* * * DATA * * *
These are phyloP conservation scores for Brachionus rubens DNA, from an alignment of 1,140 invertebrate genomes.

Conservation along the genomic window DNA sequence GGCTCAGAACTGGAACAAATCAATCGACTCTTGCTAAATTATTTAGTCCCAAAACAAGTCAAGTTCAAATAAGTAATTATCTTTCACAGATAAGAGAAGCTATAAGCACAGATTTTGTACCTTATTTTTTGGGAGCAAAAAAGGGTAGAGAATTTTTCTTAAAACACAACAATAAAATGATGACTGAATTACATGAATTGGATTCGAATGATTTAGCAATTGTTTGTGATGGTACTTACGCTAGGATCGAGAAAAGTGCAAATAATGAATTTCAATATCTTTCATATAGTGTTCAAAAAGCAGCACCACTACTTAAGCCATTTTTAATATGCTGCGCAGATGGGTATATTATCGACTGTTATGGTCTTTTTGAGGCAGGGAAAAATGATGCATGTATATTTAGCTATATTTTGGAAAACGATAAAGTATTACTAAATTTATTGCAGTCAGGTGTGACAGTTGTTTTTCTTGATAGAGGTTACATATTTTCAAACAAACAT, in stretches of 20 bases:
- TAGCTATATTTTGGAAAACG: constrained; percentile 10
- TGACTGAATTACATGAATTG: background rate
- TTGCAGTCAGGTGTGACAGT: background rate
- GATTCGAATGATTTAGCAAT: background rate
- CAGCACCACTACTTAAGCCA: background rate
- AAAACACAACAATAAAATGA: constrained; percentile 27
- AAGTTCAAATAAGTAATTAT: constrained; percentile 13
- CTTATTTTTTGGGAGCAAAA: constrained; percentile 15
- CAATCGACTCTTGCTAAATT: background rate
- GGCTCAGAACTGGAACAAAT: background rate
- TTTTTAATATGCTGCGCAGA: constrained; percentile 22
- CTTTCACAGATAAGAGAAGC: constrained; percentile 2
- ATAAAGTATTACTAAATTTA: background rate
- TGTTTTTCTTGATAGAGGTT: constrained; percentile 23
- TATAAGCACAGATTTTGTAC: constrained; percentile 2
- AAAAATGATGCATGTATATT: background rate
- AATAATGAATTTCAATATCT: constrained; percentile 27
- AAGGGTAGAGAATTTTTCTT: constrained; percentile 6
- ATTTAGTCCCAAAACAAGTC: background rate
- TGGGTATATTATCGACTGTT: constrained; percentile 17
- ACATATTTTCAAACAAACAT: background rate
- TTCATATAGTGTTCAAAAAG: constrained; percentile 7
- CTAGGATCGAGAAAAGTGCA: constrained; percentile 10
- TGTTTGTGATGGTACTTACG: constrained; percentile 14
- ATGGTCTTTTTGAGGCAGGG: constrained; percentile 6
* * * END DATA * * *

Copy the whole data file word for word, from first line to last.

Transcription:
These are phyloP conservation scores for Brachionus rubens DNA, from an alignment of 1,140 invertebrate genomes.

Conservation along the genomic window DNA sequence GGCTCAGAACTGGAACAAATCAATCGACTCTTGCTAAATTATTTAGTCCCAAAACAAGTCAAGTTCAAATAAGTAATTATCTTTCACAGATAAGAGAAGCTATAAGCACAGATTTTGTACCTTATTTTTTGGGAGCAAAAAAGGGTAGAGAATTTTTCTTAAAACACAACAATAAAATGATGACTGAATTACATGAATTGGATTCGAATGATTTAGCAATTGTTTGTGATGGTACTTACGCTAGGATCGAGAAAAGTGCAAATAATGAATTTCAATATCTTTCATATAGTGTTCAAAAAGCAGCACCACTACTTAAGCCATTTTTAATATGCTGCGCAGATGGGTATATTATCGACTGTTATGGTCTTTTTGAGGCAGGGAAAAATGATGCATGTATATTTAGCTATATTTTGGAAAACGATAAAGTATTACTAAATTTATTGCAGTCAGGTGTGACAGTTGTTTTTCTTGATAGAGGTTACATATTTTCAAACAAACAT, in stretches of 20 bases:
- TAGCTATATTTTGGAAAACG: constrained; percentile 10
- TGACTGAATTACATGAATTG: background rate
- TTGCAGTCAGGTGTGACAGT: background rate
- GATTCGAATGATTTAGCAAT: background rate
- CAGCACCACTACTTAAGCCA: background rate
- AAAACACAACAATAAAATGA: constrained; percentile 27
- AAGTTCAAATAAGTAATTAT: constrained; percentile 13
- CTTATTTTTTGGGAGCAAAA: constrained; percentile 15
- CAATCGACTCTTGCTAAATT: background rate
- GGCTCAGAACTGGAACAAAT: background rate
- TTTTTAATATGCTGCGCAGA: constrained; percentile 22
- CTTTCACAGATAAGAGAAGC: constrained; percentile 2
- ATAAAGTATTACTAAATTTA: background rate
- TGTTTTTCTTGATAGAGGTT: constrained; percentile 23
- TATAAGCACAGATTTTGTAC: constrained; percentile 2
- AAAAATGATGCATGTATATT: background rate
- AATAATGAATTTCAATATCT: constrained; percentile 27
- AAGGGTAGAGAATTTTTCTT: constrained; percentile 6
- ATTTAGTCCCAAAACAAGTC: background rate
- TGGGTATATTATCGACTGTT: constrained; percentile 17
- ACATATTTTCAAACAAACAT: background rate
- TTCATATAGTGTTCAAAAAG: constrained; percentile 7
- CTAGGATCGAGAAAAGTGCA: constrained; percentile 10
- TGTTTGTGATGGTACTTACG: constrained; percentile 14
- ATGGTCTTTTTGAGGCAGGG: constrained; percentile 6